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  • U.S. President Donald Trump.

    U.S. President Donald Trump. | Photo: Reuters

A professor at MIT and a renowned authority on weapons technology, took it upon himself to investigate the incident and found gaping holes in the White House report.

It was Gandhi who said, "An error does not become truth by reason of multiplied propagation, nor does truth become error because nobody sees it."

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A hasty conclusion based on tenuous evidence against Syria from the April 4 incident and the mainstream media, the neocons, the liberal interventionists, all pile on. Ignore the fact that President Bashar al-Assad had nothing to gain and everything to lose by deploying chemical weapons in a war he is winning. Ignore the denials, pooh-pooh Russian claims, fire the Tomahawks to escalate the situation — perhaps gain a few points or stop the constant decline in poll ratings. And send Rex Tillerson to Moscow, after consultation with NATO allies, for this is so serious.

This week, Dr. Theodore Postol, a professor emeritus at MIT and a renowned authority on weapons technology, took it upon himself to investigate the incident and found gaping holes in the White House report. It again looks like a put-up job by anti-government forces much like what happened four years ago.

He finds the evidence faked; the men inspecting the site immediately after the incident were so poorly protected, they would have died had sarin gas been around; the photo of the tube container showing a depression in the middle consistent with a small explosive above to push out the gas from the ends — but not with a device dropped from a plane.

It made no difference. After all, the mainstream media still blames Assad for 2013 when the investigation's conclusions pointed to anti-government groups. So it was that Secretary of State Tillerson found himself in Moscow with a frosty reception. President Vladimir Putin kept him waiting and waiting, and Minister of Foreign Affairs Sergei Lavrov wagged a very undiplomatic finger at him with the warning that if they ever did this again, there would be serious consequences.

Russia is the only country in the world capable of destroying the U.S. in 20 minutes, which raises the obvious question: what if another such cavalier performance by Trump injures or kills Russian personnel and the Russians retaliate sinking a destroyer, would the U.S. continue to escalate?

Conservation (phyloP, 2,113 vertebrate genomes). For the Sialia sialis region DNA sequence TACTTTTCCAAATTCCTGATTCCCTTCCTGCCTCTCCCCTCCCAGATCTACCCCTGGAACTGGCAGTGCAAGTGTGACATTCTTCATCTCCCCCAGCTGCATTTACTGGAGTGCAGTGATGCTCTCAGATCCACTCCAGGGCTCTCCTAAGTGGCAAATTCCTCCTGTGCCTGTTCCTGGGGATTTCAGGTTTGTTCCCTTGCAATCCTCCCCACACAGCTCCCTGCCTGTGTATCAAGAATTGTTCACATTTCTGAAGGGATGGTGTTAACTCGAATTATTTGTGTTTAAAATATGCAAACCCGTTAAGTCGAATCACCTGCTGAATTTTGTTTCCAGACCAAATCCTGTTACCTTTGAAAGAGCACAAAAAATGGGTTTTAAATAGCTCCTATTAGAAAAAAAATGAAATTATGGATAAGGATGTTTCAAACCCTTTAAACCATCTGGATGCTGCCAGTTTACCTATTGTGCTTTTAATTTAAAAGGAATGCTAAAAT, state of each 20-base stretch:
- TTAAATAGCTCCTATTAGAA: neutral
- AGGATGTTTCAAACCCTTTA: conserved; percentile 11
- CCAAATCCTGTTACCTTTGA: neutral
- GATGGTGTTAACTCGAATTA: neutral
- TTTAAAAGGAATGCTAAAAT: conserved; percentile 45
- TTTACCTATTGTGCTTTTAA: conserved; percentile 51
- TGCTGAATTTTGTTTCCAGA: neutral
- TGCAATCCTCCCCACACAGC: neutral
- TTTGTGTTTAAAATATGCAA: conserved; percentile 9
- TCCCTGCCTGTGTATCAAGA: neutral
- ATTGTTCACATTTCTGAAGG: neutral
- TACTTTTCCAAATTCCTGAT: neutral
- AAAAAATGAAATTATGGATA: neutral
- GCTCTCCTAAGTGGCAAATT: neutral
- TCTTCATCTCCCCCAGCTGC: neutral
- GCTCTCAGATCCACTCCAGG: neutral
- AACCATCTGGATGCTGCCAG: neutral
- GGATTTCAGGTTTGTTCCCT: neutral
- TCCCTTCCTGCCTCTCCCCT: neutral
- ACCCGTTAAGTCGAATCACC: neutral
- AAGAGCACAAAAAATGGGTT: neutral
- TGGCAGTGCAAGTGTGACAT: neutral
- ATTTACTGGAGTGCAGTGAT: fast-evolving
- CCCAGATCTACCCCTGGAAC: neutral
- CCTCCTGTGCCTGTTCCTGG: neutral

After keeping him dangling until just before his flight home, Putin agreed to meet with Tillerson. Then in a calculated snub, he refused to allow any pictures of the meeting. No doubt Tillerson received another stern lecture.

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In contrast to candidate Trump, President Trump is best buddies (according to him) with Chinese President Xi Jinping. And instead of allying with Russia against Islamic State group as he repeatedly averred, he now has a profound disagreement with Putin, turning him into an adversary. The establishment seems to have played Trump for the bad out-of-tune violin that he was. He's in concert now, and the Trump presidency, as he had envisioned, is dead.

Harper's is an old left-of-center American magazine priding itself on its prose. So it is unusual to discover in the March issue, British writer Tanya Gold calling the president "a f*****g idiot." His other new adversary, Assad is clearly not but the world equally clearly knows who is.

To confirm the view Trump dropped a US$16 million, 21,600-pound bomb on Islamic State group in Afghanistan as if that will defeat an insurgency. It was the first time since its introduction in 2002 that the cumbersome device was dropped from a transport plane at relatively low altitude making it vulnerable to anti-aircraft fire. It also raised the specter of horrendous civilian casualties, as former Afghan president Hamid Karzai has already condemned its use.

Dr. Arshad M Khan is a former professor whose comments over several decades have appeared in a wide-ranging array of print and internet media.


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